Now, that we’ve got your attention… Are you still struggling to prevent jargon and those less-important details from seeping into your marketing messages, thus diluting the calls-to-action you crafted so carefully?
If you have grappled unsuccessfully with those problems in your creative life, you’ve probably forgotten good marketing writing travels down a two-way street.
Effective marketing messages convey and share essential facts in interesting, persuasive ways that push the message or story outward via the most effective vehicles to the right audiences.
The hoped-for conclusion down that two-way street: A subscription, an contact request or, even better, a sale.
Never Fall for Shortcuts!
All of us struggle, at times, mightily to get that balance right. Maybe, you don’t understand the subject you’re writing about or have enough time to do a deep research dive, so you rely on a recitation of facts – we call it fluff – to live until another, better day when you can get it right.
So long as you’re always looking for shortcuts in the writing, however, “getting it right” never comes.
Good writing is so much more than that. It’s possessing the ability to avoid the fluff that strangles the flow of the message and gets to the point you’re wanting to make succinctly and convincingly.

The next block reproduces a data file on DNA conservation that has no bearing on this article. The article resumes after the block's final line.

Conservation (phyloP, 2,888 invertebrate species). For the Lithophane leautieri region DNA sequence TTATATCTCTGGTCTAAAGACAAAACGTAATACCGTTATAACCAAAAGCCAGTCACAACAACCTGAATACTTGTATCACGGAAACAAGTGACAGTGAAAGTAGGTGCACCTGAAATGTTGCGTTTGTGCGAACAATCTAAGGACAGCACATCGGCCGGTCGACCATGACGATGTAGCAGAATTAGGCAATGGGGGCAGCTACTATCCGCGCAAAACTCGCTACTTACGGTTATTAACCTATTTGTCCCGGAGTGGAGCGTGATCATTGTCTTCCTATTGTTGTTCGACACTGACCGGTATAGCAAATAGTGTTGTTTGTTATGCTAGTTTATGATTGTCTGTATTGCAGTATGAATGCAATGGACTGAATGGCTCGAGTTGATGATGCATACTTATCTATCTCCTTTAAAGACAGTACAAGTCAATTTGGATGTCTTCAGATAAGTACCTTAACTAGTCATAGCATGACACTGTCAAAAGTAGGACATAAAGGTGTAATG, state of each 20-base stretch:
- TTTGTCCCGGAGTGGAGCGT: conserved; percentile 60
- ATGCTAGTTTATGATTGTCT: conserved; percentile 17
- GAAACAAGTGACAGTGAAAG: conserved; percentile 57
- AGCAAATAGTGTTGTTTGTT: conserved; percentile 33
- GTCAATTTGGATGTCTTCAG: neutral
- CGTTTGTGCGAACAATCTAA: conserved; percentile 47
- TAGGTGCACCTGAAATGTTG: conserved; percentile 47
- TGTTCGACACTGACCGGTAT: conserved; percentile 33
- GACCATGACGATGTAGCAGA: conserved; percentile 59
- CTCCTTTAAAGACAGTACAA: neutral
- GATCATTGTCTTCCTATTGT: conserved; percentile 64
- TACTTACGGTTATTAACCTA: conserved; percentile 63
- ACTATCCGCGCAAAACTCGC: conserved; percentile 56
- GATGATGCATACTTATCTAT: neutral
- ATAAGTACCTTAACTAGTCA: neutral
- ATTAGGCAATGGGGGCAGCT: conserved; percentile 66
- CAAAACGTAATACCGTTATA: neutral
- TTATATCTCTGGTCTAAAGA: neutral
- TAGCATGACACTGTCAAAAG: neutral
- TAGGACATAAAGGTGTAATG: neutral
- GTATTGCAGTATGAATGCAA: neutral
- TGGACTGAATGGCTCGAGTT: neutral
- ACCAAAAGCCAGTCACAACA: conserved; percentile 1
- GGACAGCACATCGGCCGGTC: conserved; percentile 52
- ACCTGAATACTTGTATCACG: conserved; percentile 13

Nathaniel Hawthorne, a key figure in the development of American literature during the 19th century, once said very famously, “Easy reading is damn hard writing.” No truer words have been spoken.
Easy Reading is Damn Hard Writing!
Making a living putting words into sentences that accurately convey facts in persuasive, artful and understandable ways, which then prompts audiences to take an action beyond passively consuming content, isn’t the least bit easy.
In fact, it’s one of the hardest ways to make a living, especially when you’re guessing. Too often, without depth of understanding or lack of time, writers depend on their nameless, faceless audiences to decipher those facts as if they could mind-meld with them.
Probably the clearest signs a writer is taking the easy road: Hiding behind industry jargon that perpetuates the facade that he/she did the real work behind the scenes to research and analyze the facts carefully, only to spit out conclusions that serve readers superficially at best, if at all.
No Dummies Allowed!
Maybe, this sounds as if we’re telling you to “dumb-down” your writing process, like this awesome Ragan.com blog post suggests. Not at all.
When you understand, not only your own process but the subjects about which you’re writing, you’ll quickly discover that writing comes more easily, simply and effortlessly.
Try this exercise: Open a new word processing file or a virgin legal pad, then write all that you know about a subject you understand well for no more than 30 minutes. At the end of that half-hour, read how much you’ve written, keeping in mind how quickly you committed keyboard clicks to file.
Did the words come quickly? Did what you wrote take the form of a story fairly quickly or at all? Did you think about the writing too much? Were you too focused on facts over form?
Even for the seasoned marketing writer, the task of filling up a blank page with coherent yet simple-to-understand stories can be daunting. The one important thing to remember about marketing writing: It’s all about sharing stories.
If you don’t have the time or manpower to develop compelling, creative marketing materials for your business, we are always here to help.